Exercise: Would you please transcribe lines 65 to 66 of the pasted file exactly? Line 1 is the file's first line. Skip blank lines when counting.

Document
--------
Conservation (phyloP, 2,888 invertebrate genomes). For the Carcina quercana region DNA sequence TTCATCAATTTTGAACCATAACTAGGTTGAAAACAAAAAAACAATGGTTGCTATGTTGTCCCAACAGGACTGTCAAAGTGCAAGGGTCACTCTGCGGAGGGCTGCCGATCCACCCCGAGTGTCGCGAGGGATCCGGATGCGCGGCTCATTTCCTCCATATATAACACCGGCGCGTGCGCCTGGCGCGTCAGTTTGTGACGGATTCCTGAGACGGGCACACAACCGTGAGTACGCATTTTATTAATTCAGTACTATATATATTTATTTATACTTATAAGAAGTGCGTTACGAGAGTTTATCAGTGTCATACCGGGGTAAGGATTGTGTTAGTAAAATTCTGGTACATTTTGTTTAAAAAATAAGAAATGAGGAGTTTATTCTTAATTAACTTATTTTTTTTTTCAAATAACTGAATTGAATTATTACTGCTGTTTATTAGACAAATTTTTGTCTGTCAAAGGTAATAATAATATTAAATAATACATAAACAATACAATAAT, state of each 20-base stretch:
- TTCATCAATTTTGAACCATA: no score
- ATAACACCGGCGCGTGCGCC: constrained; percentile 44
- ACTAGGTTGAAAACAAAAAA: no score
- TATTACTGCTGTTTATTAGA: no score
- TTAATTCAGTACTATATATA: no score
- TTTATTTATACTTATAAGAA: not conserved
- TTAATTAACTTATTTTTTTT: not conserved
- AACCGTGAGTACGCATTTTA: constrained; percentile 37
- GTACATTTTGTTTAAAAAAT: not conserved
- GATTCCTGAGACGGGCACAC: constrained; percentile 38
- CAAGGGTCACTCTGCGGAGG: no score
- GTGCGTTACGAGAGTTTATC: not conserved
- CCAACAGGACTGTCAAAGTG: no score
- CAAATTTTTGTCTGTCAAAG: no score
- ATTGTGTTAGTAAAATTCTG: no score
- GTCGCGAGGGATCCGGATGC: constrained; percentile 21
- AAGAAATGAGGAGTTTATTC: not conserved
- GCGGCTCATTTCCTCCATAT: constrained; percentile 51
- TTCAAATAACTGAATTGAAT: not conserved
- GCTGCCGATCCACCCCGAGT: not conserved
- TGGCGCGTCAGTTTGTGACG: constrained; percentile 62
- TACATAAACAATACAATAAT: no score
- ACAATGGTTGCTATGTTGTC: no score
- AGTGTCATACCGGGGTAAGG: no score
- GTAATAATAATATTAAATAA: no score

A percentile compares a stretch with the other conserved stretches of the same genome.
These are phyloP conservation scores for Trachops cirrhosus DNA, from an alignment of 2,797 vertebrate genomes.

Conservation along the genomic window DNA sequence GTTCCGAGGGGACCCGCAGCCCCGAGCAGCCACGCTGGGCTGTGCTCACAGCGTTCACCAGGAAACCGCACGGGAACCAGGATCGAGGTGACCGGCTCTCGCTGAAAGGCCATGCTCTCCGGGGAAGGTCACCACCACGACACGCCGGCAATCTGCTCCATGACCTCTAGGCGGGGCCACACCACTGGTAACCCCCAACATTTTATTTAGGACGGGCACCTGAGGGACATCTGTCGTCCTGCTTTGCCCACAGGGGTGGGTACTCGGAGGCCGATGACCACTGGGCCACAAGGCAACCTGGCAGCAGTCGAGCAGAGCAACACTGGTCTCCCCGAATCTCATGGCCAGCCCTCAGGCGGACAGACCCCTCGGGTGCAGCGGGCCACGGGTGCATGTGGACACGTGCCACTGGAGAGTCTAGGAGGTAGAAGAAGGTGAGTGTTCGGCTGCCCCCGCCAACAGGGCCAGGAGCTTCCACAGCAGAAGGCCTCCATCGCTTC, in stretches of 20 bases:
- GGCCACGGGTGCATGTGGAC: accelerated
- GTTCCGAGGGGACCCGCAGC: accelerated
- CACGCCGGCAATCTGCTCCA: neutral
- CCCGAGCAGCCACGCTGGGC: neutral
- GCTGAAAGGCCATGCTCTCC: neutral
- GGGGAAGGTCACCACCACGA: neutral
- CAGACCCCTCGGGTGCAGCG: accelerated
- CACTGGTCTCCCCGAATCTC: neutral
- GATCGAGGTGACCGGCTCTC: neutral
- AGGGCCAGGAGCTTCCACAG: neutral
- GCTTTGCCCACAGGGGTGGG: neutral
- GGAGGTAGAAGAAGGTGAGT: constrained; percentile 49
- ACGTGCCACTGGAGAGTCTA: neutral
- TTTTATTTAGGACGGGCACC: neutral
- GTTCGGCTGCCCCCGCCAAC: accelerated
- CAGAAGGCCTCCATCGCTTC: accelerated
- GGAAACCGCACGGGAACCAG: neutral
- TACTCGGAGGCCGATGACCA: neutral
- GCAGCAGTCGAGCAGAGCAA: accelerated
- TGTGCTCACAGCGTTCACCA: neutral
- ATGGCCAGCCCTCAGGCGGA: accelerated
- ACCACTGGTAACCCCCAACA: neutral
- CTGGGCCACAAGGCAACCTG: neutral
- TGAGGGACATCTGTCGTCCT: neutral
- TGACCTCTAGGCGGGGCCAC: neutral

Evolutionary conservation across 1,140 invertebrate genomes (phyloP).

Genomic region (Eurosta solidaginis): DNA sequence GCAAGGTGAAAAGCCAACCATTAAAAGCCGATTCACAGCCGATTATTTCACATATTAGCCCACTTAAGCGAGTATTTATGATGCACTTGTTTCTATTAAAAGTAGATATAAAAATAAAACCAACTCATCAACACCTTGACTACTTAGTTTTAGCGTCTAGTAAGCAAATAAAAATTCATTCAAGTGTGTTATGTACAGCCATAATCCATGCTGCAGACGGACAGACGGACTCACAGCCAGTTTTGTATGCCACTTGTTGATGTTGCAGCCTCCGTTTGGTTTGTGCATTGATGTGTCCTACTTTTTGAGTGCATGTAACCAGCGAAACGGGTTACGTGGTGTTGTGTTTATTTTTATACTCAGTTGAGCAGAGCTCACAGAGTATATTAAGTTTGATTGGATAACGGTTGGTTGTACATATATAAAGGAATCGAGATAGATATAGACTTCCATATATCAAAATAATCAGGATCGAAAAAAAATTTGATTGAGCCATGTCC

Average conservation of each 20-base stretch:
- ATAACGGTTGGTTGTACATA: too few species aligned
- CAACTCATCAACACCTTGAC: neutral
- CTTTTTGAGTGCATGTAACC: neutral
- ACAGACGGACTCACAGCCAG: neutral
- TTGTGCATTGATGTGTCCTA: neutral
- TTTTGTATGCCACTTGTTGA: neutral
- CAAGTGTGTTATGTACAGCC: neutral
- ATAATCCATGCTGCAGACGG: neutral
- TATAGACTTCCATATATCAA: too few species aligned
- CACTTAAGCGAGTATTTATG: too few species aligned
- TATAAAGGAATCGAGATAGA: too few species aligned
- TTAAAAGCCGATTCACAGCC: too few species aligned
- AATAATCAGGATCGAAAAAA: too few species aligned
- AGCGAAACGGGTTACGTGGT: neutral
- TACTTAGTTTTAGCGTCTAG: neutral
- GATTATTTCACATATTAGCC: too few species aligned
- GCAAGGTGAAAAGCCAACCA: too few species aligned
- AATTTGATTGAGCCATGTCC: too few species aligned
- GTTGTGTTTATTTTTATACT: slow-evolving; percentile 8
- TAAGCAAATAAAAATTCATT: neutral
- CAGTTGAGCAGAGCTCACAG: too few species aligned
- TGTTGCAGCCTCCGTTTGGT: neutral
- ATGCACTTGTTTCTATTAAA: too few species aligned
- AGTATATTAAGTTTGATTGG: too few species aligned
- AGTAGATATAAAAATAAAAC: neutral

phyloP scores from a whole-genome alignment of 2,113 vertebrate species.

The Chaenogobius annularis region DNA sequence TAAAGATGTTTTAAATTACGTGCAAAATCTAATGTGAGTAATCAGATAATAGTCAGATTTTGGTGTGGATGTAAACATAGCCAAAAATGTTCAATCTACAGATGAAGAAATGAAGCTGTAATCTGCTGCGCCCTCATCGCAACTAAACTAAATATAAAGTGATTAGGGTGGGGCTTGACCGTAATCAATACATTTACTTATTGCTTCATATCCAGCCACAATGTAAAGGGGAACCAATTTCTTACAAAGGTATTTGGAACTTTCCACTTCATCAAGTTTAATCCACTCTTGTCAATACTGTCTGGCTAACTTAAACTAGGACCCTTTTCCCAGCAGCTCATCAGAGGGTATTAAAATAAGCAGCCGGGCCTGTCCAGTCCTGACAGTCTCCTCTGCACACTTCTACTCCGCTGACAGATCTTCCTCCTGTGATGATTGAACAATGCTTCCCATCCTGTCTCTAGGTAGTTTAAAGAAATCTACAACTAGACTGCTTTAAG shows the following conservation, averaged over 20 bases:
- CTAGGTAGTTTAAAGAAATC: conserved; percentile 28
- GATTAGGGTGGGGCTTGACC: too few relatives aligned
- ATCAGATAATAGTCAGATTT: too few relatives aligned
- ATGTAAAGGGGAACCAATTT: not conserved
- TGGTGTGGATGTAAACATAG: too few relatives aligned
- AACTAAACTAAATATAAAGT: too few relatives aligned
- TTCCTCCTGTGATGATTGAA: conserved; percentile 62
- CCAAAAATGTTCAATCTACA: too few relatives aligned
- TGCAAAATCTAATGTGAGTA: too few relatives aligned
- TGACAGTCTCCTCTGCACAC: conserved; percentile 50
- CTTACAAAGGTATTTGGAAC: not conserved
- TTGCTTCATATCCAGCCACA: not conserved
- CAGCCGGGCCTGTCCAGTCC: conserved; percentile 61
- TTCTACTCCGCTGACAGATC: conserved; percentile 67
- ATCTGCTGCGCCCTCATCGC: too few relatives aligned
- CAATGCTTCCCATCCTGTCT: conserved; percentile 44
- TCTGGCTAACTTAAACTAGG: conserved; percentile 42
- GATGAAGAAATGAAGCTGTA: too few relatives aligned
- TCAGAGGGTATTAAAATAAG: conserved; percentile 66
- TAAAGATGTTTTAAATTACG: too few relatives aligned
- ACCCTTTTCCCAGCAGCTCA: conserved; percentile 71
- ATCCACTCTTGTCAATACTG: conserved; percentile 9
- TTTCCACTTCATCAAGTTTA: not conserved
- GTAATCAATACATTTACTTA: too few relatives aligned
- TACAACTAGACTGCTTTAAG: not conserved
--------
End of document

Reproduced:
- ATAATCCATGCTGCAGACGG: neutral
- TATAGACTTCCATATATCAA: too few species aligned